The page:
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Indexing and retrieval techniques

One tricky aspect of systems that must function in dynamic environments is due to the so called frame problem.

Indexing and retrieval techniques

 

The Frame Problem

 

One tricky aspect of systems that must function in dynamic environments is due to the so called frame problem. This is the problem of knowing what changes have and have not taken place following some action. Some changes will be the direct result of the action. Other changes will be the result of secondary or side effects rather than the result of the action. Foe example, if a robot is cleaning the floors in a house, the location of the floor sweeper changes with the robot even though this is not explicitly stated. Other objects not attached to the robot remain in their original places. The actual changes must somehow be reflected in memory, a fear that requires some ability to infer. Effective memory organization and management methods must take into account effects caused by the frame problem

 

 

 

The three basic problems related to knowledge organization:

 

classifying and computing indices for input information presented to system

 

access and retrieval of knowledge from mrmory through the use of the computed indices

the reorganization of memory structures when necessary to accommodate additions, revisions and forgetting. These functions are depicted in Fig 9.1


When a knowledge base is too large to be held in main memory, it must be stored as a file in secondary storage (disk, drum or tape).

Storage and retrieval of information in secondary memory is then performed through the transfer of equal-size physical blocks consisting of between 256 and 4096 bytes.

When an item of information is retrieved or stored, at least one complete block must be transferred between main and secondary memory.

The time required to transfer a block typically ranges between 10ms and 100ms, about the same amount of time required to sequentially searching the whole block for an item.

 

Grouping related knowledge together as a unit can help to reduce the number of block transfers, hence the total access time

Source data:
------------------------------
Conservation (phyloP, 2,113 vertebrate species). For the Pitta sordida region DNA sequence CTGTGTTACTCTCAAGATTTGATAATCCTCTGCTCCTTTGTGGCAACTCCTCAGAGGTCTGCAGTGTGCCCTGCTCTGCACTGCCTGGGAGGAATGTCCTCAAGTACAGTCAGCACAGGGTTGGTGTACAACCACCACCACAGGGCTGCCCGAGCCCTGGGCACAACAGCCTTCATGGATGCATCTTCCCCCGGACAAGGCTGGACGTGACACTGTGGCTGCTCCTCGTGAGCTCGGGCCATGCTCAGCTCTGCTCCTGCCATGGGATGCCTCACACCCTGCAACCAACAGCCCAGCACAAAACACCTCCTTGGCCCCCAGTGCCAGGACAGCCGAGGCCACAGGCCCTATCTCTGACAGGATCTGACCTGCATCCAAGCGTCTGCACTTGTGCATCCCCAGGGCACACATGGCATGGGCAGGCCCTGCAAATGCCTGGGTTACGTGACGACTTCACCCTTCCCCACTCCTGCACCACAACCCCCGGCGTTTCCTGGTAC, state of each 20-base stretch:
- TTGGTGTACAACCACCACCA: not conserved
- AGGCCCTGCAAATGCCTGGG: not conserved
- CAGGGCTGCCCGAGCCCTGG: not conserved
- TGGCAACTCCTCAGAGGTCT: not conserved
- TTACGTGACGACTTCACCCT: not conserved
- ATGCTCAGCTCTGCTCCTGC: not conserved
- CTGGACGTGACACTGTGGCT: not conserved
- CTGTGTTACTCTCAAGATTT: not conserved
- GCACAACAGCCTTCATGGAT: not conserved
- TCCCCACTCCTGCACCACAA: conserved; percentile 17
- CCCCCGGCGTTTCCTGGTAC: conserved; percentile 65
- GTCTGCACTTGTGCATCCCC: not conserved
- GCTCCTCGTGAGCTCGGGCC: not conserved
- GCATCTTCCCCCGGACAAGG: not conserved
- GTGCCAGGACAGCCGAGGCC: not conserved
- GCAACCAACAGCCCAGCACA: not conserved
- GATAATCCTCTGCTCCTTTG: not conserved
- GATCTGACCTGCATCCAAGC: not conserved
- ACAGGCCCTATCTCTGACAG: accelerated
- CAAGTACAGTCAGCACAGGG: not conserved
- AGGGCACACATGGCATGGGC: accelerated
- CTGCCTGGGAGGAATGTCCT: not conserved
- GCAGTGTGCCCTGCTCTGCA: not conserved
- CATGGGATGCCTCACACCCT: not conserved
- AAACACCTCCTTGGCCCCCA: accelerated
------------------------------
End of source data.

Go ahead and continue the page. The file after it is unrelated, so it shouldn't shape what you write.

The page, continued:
An example of effective grouping can be found in some expert system KB organizations

Grouping together rules which share some of the same conditions and conclusions can reduce block transfer times since such rules are likely to be needed during the same problem solving session

 

Collecting rules together by similar conditions or content can help to reduce the number of block transfers required

 

Indexed Organization

 

While organization by content can help to reduce block transfers, an indexed organization scheme can greatly reduce the time to determine the storage location of an item

 

Indexing is accomplished by organizing the information in some way for easy access

 

One way to index is by segregating knowledge into two or more groups and storing the locations of the knowledge for each group in a smaller index file

To build an indexed file, knowledge stored as units is first arranged sequentially by some key value

 

The key can be any chosen fields that uniquely identify the record

 

A second file containing indices for the record locations is created while the sequential knowledge file is being loaded

Each physical block in this main file results in one entry in the index file

The index file entries are pairs of record key values and block addresses

The key value is the key of the first record stored in the corresponding block

 

To retrieve an item of knowledge from the main file, the index file is searched to find the desired record key and obtain the corresponding block address

The block is then accessed using this address. Items within the block are then searched sequentially for the desired record

 

An indexed file contains a list of the entry pairs (k,b) where the values k are the keys of the first record in each block whose starting address is b

Fig 9.2 illustrates the process used to locate a record using the key value of 378


The largest key value less than 378 (375) gives the block address (800) where the item will be found

Once the 800 block has been retrieved, it can be searched linearly to locate the record with key value 378. this key could be any alphanumeric string that uniquely identifies a block, since such strings usually have a collation order defined by their code set

If the index file is large, a binary search can be used to speed up the index file search

 

A binary search will significantly reduce the search time over linear search when the number of items is not too small